While at MRRF, I ran into Tim and Samantha Hoogland of TH3DStudio. We talked for a bit and they purchased several of the ATXPiHat’s for testing. I am waiting to hear back from them on what they think.
From the product perspective, we have several things in the works. We started testing the ATXPiHat on the Pi Zero W. As of this article, Amazon and Adafruit are totally out of stock. I m trying to get our hands on a Pi B 3+, the cost for these are currently out if control, I am waiting for the cost to come down a bit. Amazon does not even have any listed. AdaFruit is the only place that I could find that has them and there is a waiting list. I am also hoping that Gina will come out with a Octoprint image that works with this board. All of our installation work is done on the stock image that Gina provides.
Steve and I have completed the hardware development and initial manufacturing of the ATXPiHatZero. The software support is currently in development and it will be a month or so until these are available. I will make a formal announcement once we are ready to sell these. This is a stripped down version of the standard ATXPiHat. There is no voltage/amperage monitoring, LED support, or external switch support. It handles amperage for larger printers, like the CR-10/s, and has an additional port for a filament or temperature sensor. These will also be significantly less expensive. Please keep your eyes open for this announcement.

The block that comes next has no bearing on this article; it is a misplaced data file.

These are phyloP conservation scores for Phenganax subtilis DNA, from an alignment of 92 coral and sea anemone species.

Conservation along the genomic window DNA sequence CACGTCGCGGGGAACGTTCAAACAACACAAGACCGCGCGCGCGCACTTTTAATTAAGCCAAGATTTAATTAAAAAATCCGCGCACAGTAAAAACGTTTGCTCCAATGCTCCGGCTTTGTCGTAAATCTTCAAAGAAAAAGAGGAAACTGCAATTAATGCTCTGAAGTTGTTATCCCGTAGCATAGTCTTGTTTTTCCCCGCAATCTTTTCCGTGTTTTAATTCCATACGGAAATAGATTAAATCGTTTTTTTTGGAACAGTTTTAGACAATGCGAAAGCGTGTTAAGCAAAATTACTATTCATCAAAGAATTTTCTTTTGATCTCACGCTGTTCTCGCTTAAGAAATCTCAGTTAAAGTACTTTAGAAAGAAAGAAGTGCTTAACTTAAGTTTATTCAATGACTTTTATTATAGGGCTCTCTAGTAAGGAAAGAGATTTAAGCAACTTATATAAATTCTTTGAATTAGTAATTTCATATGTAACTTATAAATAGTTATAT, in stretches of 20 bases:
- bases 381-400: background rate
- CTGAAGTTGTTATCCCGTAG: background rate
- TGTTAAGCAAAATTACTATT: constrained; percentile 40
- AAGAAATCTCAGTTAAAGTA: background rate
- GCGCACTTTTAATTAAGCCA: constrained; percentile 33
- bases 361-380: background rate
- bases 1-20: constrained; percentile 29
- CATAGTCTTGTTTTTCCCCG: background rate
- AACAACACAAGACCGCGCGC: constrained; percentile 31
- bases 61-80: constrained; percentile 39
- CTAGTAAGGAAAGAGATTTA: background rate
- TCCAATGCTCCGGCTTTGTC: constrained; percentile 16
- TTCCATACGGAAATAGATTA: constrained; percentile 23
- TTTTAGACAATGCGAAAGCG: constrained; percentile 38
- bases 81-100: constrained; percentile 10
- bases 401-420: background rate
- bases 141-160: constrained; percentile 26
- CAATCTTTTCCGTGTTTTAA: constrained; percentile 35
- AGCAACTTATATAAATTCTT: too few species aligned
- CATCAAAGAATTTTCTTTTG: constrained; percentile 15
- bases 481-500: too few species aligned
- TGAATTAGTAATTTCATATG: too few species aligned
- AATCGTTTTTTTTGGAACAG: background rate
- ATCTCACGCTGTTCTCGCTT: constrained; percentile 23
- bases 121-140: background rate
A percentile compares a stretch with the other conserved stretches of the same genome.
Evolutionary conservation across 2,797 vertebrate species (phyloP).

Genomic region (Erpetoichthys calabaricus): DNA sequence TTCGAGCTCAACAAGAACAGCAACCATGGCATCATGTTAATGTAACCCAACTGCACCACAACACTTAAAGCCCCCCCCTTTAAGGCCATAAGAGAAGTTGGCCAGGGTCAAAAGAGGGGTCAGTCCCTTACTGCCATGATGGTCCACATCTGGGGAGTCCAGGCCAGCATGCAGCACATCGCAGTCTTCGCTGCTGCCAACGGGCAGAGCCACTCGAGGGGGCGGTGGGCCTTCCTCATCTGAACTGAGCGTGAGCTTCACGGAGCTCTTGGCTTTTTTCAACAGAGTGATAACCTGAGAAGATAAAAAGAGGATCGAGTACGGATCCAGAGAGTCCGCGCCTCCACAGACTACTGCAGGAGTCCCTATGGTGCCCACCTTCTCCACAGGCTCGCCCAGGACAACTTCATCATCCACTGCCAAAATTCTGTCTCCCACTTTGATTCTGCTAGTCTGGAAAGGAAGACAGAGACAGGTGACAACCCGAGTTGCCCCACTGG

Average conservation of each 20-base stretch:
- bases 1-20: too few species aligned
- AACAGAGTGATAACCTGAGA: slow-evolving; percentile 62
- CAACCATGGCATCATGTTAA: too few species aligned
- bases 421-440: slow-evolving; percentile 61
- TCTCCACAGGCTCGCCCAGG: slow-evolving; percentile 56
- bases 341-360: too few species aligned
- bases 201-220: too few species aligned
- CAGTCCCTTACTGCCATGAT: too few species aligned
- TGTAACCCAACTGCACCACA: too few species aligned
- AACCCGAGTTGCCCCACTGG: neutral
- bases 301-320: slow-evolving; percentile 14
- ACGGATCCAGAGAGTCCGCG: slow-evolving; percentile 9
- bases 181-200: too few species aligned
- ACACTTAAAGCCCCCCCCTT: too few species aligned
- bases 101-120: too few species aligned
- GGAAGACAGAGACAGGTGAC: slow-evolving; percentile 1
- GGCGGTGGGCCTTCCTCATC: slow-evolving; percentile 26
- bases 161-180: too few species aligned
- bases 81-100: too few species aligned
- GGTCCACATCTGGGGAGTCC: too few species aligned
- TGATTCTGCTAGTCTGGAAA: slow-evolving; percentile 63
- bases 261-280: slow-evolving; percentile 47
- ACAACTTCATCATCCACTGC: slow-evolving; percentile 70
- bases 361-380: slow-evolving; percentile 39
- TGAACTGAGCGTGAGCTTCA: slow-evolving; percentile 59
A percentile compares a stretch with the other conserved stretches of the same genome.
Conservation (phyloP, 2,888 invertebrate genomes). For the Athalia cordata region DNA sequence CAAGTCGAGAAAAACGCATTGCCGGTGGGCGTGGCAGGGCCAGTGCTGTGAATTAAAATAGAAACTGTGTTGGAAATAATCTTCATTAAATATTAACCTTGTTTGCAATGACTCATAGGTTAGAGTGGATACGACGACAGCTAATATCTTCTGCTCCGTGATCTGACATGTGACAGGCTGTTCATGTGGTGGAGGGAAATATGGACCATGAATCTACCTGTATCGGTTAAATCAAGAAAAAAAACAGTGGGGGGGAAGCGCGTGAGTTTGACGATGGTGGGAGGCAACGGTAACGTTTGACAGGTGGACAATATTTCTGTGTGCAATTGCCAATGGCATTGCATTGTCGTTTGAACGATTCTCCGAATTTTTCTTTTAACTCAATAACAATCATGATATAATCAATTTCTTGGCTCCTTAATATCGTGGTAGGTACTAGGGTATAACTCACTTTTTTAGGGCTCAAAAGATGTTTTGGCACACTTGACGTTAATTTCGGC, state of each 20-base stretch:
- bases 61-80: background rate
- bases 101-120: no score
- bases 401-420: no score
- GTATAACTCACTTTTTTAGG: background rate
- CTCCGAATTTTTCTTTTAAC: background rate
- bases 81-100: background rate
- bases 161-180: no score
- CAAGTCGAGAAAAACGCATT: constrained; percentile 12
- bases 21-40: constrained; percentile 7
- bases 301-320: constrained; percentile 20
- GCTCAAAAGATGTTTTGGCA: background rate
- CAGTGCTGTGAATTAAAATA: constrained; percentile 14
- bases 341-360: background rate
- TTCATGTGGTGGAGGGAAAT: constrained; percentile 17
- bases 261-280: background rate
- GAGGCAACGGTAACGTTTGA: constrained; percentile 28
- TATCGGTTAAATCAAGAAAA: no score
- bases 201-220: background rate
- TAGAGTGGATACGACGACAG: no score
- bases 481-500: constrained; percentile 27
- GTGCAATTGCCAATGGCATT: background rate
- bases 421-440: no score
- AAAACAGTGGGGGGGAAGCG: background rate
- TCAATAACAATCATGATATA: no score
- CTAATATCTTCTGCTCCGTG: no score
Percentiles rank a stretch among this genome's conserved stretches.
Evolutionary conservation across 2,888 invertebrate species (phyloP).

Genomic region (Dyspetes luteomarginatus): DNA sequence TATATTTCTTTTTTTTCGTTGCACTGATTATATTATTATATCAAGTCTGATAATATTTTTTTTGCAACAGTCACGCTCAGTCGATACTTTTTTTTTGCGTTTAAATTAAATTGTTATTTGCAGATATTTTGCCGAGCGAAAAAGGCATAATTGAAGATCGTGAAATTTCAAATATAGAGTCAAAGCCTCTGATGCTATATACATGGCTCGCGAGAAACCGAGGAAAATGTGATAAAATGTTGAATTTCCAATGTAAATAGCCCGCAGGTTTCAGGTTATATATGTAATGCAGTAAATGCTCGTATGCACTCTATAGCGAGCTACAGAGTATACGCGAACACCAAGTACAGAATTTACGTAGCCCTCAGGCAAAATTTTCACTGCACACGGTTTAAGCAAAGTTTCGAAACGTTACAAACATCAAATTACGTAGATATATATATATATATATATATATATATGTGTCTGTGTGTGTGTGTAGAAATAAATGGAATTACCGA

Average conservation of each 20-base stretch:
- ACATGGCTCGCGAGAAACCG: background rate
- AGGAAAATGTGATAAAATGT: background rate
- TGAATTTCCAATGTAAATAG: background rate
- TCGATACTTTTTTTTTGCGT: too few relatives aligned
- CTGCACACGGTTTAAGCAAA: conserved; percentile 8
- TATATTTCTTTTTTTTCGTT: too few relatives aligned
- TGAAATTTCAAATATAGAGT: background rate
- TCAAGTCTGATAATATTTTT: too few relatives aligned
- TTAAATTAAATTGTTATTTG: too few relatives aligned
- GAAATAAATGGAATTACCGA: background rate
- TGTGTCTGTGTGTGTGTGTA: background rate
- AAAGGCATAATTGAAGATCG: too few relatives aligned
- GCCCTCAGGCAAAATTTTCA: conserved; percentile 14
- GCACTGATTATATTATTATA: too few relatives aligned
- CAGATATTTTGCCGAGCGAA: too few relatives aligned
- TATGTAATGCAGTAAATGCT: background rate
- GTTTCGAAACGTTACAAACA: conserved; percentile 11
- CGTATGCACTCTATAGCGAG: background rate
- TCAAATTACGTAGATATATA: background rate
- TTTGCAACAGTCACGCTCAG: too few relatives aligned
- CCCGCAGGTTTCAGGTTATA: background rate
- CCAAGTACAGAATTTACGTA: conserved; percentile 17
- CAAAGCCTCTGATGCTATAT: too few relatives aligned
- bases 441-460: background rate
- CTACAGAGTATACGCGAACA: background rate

If you are a part of the community there has been a significant amount of effort in identifying which printer manufacturer is abiding by the Marlin GPL license. Scott Lahteine has worked very hard and my discussion with Tim at MRRF confirmed what I was thinking, Scott makes close to nothing and barely gets enough income to keep up the work. Tim told me that he bought Steve a CR-10 printer. Nicely done. To be honest, I never thought about it until recently, and I have to agree that this needs to be an important part of the community. We need to support Scott and anything that is done under the GPL license and not purchase equipment and services that do not abide by their responsibilities. Hats off to all of the YouTubers that are no longer going to work with these organizations. Creality came out this week and stated that due to an issue with a nondisclosure agreement they are not able to provide the firmware for the CR-10s. I am not sure what to make of this. Time will tell.
Recently, baprojectworkshop.com was accused of not living up to the “open source” moniker that we talk about. All of the software and schematics (these are available at the bottom of the ATXPiHat release page) are released to the public under the Creative Commons Attribution-ShareAlike 4.0 International license. As for the actual completed board designs, the gerber files are not open source and they will never be. We will release as much of the designs to everyone that we can. On our roadmap, there is a future release, that will be leveraging some hardware and software that is not open source. It is a feature that we have had a significant amount of requests for, and building it from scratch does not make sense. It would be to expensive and no one would want to purchase it.